By FATHER JIM
A devoted husband produced a little book drawing from his wife’s journal during a long illness that claimed her life.
She struggled mightily those final months. Her illness tested the faith and devotion of the couple.
He said in the book, “Only two kinds of people think that love is easy — saints who through long times of self-sacrifice have perfected virtue, and naïve persons who don’t know what they’re talking about!”
Love in marriage is not easy. The old saying, “love works only if you work at love,” is so very true.
Married love was, and still is, a challenge when couples follow the “old ways” — that is get your education, get a blessed marriage, then children and the family get going.
Now, love, commitment and long-term success and happiness are even more difficult because of the modern “churning up” of things.
No marriage, blessed or civil, not even long-term living together (shorter hit-and-miss-playing-house-for-awhile experiences are more popular for many) all adds to more frequent separations, moving out and moving apart.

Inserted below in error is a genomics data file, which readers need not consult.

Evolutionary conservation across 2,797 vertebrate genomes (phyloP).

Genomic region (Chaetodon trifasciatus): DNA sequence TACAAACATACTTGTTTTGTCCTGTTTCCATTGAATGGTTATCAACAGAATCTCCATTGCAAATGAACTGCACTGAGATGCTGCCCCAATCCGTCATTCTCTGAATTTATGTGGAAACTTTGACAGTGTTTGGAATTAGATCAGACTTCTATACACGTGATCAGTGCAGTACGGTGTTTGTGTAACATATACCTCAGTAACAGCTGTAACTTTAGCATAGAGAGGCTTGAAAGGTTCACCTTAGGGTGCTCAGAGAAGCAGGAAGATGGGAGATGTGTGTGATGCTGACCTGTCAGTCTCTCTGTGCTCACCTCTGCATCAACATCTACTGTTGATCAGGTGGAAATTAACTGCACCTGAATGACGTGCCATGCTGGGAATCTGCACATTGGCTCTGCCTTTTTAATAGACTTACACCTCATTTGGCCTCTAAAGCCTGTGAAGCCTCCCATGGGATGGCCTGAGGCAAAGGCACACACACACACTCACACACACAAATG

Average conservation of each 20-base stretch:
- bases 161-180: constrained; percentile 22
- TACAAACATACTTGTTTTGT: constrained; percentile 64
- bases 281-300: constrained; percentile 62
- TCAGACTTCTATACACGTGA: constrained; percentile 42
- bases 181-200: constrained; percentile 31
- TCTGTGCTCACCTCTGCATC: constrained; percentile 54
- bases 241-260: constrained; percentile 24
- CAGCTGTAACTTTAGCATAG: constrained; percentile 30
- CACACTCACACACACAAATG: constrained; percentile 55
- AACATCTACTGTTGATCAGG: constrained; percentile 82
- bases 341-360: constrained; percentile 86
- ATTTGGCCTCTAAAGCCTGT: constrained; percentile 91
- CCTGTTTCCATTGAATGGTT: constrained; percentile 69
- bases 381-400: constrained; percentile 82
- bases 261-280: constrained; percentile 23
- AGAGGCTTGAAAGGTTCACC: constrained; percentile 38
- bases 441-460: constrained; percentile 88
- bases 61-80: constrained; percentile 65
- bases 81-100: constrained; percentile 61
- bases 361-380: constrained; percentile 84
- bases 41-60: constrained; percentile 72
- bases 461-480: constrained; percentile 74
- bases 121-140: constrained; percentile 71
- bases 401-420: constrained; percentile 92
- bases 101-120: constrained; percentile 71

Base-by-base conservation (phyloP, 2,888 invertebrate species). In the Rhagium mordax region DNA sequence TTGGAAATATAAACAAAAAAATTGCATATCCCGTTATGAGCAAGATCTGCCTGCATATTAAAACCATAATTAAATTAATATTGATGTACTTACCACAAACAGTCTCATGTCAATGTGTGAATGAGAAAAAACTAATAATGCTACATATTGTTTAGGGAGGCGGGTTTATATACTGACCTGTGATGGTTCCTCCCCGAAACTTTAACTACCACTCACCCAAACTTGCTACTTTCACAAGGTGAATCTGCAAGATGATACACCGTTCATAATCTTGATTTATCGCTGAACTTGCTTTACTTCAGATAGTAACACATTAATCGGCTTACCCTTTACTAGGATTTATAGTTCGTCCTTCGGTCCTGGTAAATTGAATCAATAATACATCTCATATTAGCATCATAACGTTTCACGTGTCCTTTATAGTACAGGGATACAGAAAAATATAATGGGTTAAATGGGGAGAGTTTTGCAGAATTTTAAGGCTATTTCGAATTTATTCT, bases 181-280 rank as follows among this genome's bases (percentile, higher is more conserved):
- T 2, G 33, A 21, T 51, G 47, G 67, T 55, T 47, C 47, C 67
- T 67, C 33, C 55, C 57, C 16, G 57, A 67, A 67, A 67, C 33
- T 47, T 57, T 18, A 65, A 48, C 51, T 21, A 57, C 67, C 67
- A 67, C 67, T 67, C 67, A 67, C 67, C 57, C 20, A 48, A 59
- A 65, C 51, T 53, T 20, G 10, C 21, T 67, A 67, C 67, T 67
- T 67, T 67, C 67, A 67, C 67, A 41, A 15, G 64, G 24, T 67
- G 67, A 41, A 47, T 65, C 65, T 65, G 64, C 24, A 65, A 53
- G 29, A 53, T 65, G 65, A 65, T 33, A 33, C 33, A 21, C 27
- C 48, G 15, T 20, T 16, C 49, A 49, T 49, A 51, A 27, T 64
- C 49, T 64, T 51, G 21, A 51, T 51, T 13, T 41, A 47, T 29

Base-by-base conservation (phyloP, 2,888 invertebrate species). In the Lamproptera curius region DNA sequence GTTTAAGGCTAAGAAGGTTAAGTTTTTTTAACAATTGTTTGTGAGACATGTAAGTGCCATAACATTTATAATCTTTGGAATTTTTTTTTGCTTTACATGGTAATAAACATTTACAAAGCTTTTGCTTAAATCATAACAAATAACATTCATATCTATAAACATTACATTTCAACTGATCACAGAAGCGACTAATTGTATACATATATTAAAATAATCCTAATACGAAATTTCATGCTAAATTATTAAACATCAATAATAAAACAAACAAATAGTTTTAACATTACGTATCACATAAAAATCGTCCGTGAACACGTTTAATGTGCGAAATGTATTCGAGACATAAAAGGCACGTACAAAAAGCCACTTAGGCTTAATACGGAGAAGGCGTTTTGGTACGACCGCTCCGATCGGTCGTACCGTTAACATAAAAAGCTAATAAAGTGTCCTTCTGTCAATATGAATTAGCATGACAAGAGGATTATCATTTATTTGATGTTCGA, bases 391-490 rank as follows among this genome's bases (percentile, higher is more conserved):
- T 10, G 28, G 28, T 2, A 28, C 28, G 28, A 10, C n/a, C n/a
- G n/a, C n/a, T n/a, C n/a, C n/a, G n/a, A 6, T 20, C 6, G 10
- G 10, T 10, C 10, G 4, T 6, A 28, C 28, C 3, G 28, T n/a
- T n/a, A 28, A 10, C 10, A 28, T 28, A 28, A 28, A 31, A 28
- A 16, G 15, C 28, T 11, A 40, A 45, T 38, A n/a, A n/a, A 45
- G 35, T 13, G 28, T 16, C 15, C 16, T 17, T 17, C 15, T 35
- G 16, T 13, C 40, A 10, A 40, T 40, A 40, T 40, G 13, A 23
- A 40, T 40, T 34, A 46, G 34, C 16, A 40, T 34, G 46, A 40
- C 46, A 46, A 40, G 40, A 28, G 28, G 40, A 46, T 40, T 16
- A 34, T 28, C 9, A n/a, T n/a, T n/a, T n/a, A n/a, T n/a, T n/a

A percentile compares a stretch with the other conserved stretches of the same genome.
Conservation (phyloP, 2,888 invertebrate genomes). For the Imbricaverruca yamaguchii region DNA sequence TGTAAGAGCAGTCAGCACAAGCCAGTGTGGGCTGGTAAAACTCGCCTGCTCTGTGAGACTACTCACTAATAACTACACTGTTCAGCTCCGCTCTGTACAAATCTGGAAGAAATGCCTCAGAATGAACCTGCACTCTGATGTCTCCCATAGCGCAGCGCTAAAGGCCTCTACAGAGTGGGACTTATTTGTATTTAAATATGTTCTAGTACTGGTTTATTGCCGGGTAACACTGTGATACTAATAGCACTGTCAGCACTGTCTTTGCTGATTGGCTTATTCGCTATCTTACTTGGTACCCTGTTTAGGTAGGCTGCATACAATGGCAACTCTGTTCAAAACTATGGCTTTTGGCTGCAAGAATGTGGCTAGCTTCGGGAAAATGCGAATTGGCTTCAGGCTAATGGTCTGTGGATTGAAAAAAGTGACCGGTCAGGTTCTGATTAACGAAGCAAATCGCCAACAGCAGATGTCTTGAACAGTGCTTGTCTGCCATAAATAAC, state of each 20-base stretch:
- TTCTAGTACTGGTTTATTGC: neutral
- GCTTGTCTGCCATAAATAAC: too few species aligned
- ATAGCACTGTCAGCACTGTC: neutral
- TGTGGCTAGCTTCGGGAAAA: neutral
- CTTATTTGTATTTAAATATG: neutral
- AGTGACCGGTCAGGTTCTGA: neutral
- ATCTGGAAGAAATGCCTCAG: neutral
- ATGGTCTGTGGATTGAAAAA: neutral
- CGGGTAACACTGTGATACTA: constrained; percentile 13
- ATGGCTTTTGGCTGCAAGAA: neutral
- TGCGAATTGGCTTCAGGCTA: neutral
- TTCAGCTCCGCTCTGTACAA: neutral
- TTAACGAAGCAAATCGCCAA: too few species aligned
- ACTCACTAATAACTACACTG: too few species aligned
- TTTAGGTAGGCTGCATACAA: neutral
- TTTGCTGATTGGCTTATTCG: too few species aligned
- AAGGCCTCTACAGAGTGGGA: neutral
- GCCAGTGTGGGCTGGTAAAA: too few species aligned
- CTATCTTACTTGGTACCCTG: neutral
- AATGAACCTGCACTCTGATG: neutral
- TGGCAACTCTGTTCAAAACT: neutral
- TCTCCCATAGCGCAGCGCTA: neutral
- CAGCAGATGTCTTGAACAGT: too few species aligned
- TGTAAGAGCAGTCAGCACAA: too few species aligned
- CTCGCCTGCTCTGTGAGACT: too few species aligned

Having children first, trying to catch up later with education, wondering if some day the love might be sealed in a blessed, or at least, legal way, contributes to stress, uncertainty and even a suspicion if true love is possible.
Although many sacramental marriages will take place in Catholic parishes this spring and summer, still many young, good and gifted couples sit on the fence figuring out if they found the perfect partner.
Our older married couples carrying the Sacrament of Marriage for 40, 50, 60 years and more, will say no partner is perfect. But marriage made holy, enjoying the practice and support of faith, certainly can help and hold and sometimes even save the commitment of love.
Why is it that for couples who cohabitate for a significant period, their rate of splitting up is triple than those who wait until marriage to move in? Your guess is as good as any. But the statistics remain.
Spring is a good time to encourage blessed marriage in the church. Some qualities of our God are beautifully and best revealed in marriage — faithfulness, forgiveness, trust, sacrifice, joy and dignity.
Whether we are married or not, love is our constant calling, our origin and our fulfillment in that kingdom for which we long.